The new Locust is named the Rager, it comes equipped with a Breechshot and when it gets low on health it transforms into a raging beast, think of it as a mini-berserker. The main new grenade is the Stim-gas, this is basically a healing grenade, which comes into it’s own in the Survival and Overrun modes. On the whole there’s not a lot of change, which could be a good or bad thing, depending on how you look at it. One nifty new feature, if you can call it that, is the new spawning system of enemies; basically the enemies you get attacked by are produced at random so if you die and retry the area you may get attacked by a completely different set of foes.
Of course, the main stay for Gears has always been the multiplayer and there’s quite a few changes on this front. Horde mode is gone, as is Beast – Horde’s been replaced by Survival whilst Beast has been replaced with Overrun and they’re both quite similar. The aim in both is for the Locust to destroy the COGs Hammer of Dawn, to do this they must push the COG back through the map by destroying the COGs anti-emergence hole equipment. Fans of Gears of War 3 will know that in Horde you had a chance to buy fortifications at the end of each wave, that’s no longer the case. When the level starts you have some fortifications down by default but if they’re destroyed then you can’t rebuild them.
The difference between Survival and Overrun is that in Survival you have to survive 10 waves of Locust attacks, in Overrun the teams take it in turns to be COG and Locust and the one who progressed the furthest wins. Being a Locust works much like it did in Beast mode, you gain money and with that you can buy a member of the Horde. You can choose to be the new Locust Ranger, with his special Rage attack, which felt a little overpowered in my playtime. The main changes come on the COG side of things, when you spawn you can pick one of four classes, there’s the Engineer, Assault, Sniper and Medic.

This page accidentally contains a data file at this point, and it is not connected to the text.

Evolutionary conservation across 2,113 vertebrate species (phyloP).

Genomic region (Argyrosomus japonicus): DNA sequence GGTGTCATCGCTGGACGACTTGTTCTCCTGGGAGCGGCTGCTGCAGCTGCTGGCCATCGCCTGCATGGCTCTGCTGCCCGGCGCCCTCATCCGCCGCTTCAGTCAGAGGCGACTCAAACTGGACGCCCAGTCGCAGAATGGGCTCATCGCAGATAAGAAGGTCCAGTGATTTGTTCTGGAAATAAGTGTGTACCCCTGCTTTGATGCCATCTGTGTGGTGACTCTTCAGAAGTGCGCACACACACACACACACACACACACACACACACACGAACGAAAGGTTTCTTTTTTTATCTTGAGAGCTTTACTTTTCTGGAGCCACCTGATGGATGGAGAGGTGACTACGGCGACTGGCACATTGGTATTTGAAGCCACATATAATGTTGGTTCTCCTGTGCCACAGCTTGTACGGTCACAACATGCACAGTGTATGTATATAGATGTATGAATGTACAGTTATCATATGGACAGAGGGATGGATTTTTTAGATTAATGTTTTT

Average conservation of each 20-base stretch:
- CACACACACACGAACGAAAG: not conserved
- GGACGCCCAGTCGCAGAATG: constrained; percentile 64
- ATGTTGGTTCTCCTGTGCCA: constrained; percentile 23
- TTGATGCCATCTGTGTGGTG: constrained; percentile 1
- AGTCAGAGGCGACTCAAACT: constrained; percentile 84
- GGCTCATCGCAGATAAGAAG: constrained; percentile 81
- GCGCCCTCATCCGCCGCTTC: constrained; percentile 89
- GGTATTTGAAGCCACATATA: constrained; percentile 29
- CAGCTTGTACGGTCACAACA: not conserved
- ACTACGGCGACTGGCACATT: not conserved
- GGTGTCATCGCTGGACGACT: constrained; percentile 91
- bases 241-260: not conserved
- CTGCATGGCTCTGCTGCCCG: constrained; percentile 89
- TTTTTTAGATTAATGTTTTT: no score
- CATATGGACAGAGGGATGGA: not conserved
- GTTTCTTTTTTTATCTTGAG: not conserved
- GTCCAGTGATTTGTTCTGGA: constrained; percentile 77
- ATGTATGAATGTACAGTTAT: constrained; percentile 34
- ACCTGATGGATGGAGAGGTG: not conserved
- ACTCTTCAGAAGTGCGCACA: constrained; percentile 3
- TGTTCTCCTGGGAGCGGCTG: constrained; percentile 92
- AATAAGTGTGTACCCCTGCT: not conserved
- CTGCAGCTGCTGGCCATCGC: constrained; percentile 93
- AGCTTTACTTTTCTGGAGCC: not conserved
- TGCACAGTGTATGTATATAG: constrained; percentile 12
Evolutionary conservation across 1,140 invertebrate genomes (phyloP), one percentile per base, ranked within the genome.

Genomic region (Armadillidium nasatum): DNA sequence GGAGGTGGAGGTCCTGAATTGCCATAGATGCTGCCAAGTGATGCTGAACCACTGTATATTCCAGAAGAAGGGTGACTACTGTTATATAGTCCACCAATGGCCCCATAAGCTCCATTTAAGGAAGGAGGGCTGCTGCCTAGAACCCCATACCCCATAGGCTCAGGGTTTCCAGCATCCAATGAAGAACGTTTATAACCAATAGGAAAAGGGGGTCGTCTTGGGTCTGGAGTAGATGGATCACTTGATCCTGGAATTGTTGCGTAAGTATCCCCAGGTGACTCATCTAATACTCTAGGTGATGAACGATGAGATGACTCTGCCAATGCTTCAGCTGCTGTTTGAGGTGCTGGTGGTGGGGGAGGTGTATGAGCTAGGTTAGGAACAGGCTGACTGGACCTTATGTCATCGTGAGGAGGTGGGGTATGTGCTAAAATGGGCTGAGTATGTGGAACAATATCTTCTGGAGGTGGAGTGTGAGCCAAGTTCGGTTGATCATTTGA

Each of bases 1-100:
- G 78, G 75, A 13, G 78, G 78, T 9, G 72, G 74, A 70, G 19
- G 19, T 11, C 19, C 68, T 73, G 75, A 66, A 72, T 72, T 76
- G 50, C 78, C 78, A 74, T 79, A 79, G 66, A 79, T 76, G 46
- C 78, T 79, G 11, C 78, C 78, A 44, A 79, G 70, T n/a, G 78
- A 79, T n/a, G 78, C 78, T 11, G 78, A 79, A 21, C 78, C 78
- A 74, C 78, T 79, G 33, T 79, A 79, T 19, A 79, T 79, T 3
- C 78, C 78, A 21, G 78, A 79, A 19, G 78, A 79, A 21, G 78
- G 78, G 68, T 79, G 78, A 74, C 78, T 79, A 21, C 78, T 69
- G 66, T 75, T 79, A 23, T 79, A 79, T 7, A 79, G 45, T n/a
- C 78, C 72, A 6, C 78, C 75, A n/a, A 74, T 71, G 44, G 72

The Engineer can thrown down sentry turrets and repair fortifications, the Assault class can throw down ammo supplies, the Sniper can throw Beacon grenades which show you where the Locust are and the Medic thrown Stim-gas grenades. All have their own weapons but there’s no frag-grenades etc. as the special abilities are activated with the LB, which is the grenade button. On top of these two modes you have the classic free-for-all and team deathmatch modes as well as a new mode called, Domination. Here the two teams must battle for map control, there’s three rings on the map and you get points for owning them, the team that reaches the score limit first, wins.
There’s still the ability to select your character and starting weapon, although you can now change your character’s skin to make them look like a skeleton, mummy etc. if you wish. To unlock these you need to earn prize boxes, there’s three types of boxes, normal, rare and Epic. You’ll get normal ones for killing dudes, rare ones for getting lots of ribbons and Epic boxes for going up in level. Epic boxes have the best stuff in, Normal boxes usually just have EXP.
Gears of War: Judgement can’t help but feel a bit flat after the brilliant Gears of War 3 – the campaign isn’t bad but there’s no stand out moments like in the previous games. The multiplayer all feels a bit toned down from the previous titles, I personally loved the Horde mode in Gears 3 and it’s a shame it’s been binned this time round. Overrun is a decent replacement for Beast but Survival doesn’t capture the same intensity of Horde. However, don’t get me wrong, Gears of War: Judgement is a very good game in it’s own right but if you’re looking for something that’s going to blow Gears 3 out of the water in terms of depth and storytelling then you may be disappointed.
A quick note on Aftermath, it’s longer than I was expecting, you’re looking at an hour or two worth of gameplay. It deals with a certain section of Gears 3, it’s definitely worth playing and is more traditional in the sense that it doesn’t have the Declassified missions or star rating.